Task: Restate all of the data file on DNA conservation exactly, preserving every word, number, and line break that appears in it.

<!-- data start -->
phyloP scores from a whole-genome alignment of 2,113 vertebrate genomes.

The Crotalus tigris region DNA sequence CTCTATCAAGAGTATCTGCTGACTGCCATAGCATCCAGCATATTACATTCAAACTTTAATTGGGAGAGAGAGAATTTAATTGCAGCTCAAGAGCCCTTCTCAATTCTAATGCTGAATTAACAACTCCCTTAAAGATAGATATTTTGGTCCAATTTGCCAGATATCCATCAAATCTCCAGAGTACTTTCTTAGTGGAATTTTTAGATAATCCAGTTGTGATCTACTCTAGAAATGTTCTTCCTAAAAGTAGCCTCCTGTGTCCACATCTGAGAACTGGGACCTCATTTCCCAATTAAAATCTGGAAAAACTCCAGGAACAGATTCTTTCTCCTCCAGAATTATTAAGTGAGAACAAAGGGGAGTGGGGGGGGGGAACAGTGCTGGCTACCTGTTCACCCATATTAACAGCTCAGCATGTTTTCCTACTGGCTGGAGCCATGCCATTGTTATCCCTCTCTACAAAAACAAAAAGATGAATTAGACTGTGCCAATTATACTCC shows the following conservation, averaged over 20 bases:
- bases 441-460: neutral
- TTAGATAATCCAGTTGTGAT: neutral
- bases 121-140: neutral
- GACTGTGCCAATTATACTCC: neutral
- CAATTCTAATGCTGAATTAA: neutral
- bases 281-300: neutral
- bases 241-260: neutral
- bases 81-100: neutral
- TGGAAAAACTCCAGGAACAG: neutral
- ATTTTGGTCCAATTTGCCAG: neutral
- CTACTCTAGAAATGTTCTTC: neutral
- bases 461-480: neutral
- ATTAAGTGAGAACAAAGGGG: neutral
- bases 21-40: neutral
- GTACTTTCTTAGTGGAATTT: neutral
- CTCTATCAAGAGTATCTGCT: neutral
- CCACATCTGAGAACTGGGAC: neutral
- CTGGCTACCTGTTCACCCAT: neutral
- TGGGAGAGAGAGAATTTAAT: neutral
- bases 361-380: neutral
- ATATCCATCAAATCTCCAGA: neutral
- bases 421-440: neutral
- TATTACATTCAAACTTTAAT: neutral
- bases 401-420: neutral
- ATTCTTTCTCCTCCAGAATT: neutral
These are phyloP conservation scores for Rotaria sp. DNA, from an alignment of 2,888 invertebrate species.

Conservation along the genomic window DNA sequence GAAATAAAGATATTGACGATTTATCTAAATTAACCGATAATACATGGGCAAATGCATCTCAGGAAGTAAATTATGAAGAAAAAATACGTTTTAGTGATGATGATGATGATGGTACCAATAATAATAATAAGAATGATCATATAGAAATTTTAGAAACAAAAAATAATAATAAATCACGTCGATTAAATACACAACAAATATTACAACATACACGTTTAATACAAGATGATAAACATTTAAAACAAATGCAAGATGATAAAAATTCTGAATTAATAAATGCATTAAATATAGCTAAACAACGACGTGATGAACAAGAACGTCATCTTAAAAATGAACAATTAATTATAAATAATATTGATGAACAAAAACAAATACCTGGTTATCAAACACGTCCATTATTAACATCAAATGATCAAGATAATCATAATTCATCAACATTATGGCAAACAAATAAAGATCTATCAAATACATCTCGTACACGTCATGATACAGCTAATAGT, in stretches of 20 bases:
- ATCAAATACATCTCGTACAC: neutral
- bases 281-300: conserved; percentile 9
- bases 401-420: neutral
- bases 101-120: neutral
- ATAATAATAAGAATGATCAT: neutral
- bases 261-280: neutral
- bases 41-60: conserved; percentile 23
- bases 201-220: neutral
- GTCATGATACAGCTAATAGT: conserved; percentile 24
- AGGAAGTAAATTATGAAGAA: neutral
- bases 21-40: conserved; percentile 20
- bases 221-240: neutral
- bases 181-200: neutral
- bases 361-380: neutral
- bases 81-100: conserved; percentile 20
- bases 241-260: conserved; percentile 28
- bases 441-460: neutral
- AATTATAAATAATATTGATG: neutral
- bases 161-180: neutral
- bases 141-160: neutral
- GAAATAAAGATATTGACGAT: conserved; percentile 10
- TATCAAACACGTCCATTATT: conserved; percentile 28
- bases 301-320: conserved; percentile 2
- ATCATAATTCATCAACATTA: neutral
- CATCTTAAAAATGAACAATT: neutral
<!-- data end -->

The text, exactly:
phyloP scores from a whole-genome alignment of 2,113 vertebrate genomes.

The Crotalus tigris region DNA sequence CTCTATCAAGAGTATCTGCTGACTGCCATAGCATCCAGCATATTACATTCAAACTTTAATTGGGAGAGAGAGAATTTAATTGCAGCTCAAGAGCCCTTCTCAATTCTAATGCTGAATTAACAACTCCCTTAAAGATAGATATTTTGGTCCAATTTGCCAGATATCCATCAAATCTCCAGAGTACTTTCTTAGTGGAATTTTTAGATAATCCAGTTGTGATCTACTCTAGAAATGTTCTTCCTAAAAGTAGCCTCCTGTGTCCACATCTGAGAACTGGGACCTCATTTCCCAATTAAAATCTGGAAAAACTCCAGGAACAGATTCTTTCTCCTCCAGAATTATTAAGTGAGAACAAAGGGGAGTGGGGGGGGGGAACAGTGCTGGCTACCTGTTCACCCATATTAACAGCTCAGCATGTTTTCCTACTGGCTGGAGCCATGCCATTGTTATCCCTCTCTACAAAAACAAAAAGATGAATTAGACTGTGCCAATTATACTCC shows the following conservation, averaged over 20 bases:
- bases 441-460: neutral
- TTAGATAATCCAGTTGTGAT: neutral
- bases 121-140: neutral
- GACTGTGCCAATTATACTCC: neutral
- CAATTCTAATGCTGAATTAA: neutral
- bases 281-300: neutral
- bases 241-260: neutral
- bases 81-100: neutral
- TGGAAAAACTCCAGGAACAG: neutral
- ATTTTGGTCCAATTTGCCAG: neutral
- CTACTCTAGAAATGTTCTTC: neutral
- bases 461-480: neutral
- ATTAAGTGAGAACAAAGGGG: neutral
- bases 21-40: neutral
- GTACTTTCTTAGTGGAATTT: neutral
- CTCTATCAAGAGTATCTGCT: neutral
- CCACATCTGAGAACTGGGAC: neutral
- CTGGCTACCTGTTCACCCAT: neutral
- TGGGAGAGAGAGAATTTAAT: neutral
- bases 361-380: neutral
- ATATCCATCAAATCTCCAGA: neutral
- bases 421-440: neutral
- TATTACATTCAAACTTTAAT: neutral
- bases 401-420: neutral
- ATTCTTTCTCCTCCAGAATT: neutral
These are phyloP conservation scores for Rotaria sp. DNA, from an alignment of 2,888 invertebrate species.

Conservation along the genomic window DNA sequence GAAATAAAGATATTGACGATTTATCTAAATTAACCGATAATACATGGGCAAATGCATCTCAGGAAGTAAATTATGAAGAAAAAATACGTTTTAGTGATGATGATGATGATGGTACCAATAATAATAATAAGAATGATCATATAGAAATTTTAGAAACAAAAAATAATAATAAATCACGTCGATTAAATACACAACAAATATTACAACATACACGTTTAATACAAGATGATAAACATTTAAAACAAATGCAAGATGATAAAAATTCTGAATTAATAAATGCATTAAATATAGCTAAACAACGACGTGATGAACAAGAACGTCATCTTAAAAATGAACAATTAATTATAAATAATATTGATGAACAAAAACAAATACCTGGTTATCAAACACGTCCATTATTAACATCAAATGATCAAGATAATCATAATTCATCAACATTATGGCAAACAAATAAAGATCTATCAAATACATCTCGTACACGTCATGATACAGCTAATAGT, in stretches of 20 bases:
- ATCAAATACATCTCGTACAC: neutral
- bases 281-300: conserved; percentile 9
- bases 401-420: neutral
- bases 101-120: neutral
- ATAATAATAAGAATGATCAT: neutral
- bases 261-280: neutral
- bases 41-60: conserved; percentile 23
- bases 201-220: neutral
- GTCATGATACAGCTAATAGT: conserved; percentile 24
- AGGAAGTAAATTATGAAGAA: neutral
- bases 21-40: conserved; percentile 20
- bases 221-240: neutral
- bases 181-200: neutral
- bases 361-380: neutral
- bases 81-100: conserved; percentile 20
- bases 241-260: conserved; percentile 28
- bases 441-460: neutral
- AATTATAAATAATATTGATG: neutral
- bases 161-180: neutral
- bases 141-160: neutral
- GAAATAAAGATATTGACGAT: conserved; percentile 10
- TATCAAACACGTCCATTATT: conserved; percentile 28
- bases 301-320: conserved; percentile 2
- ATCATAATTCATCAACATTA: neutral
- CATCTTAAAAATGAACAATT: neutral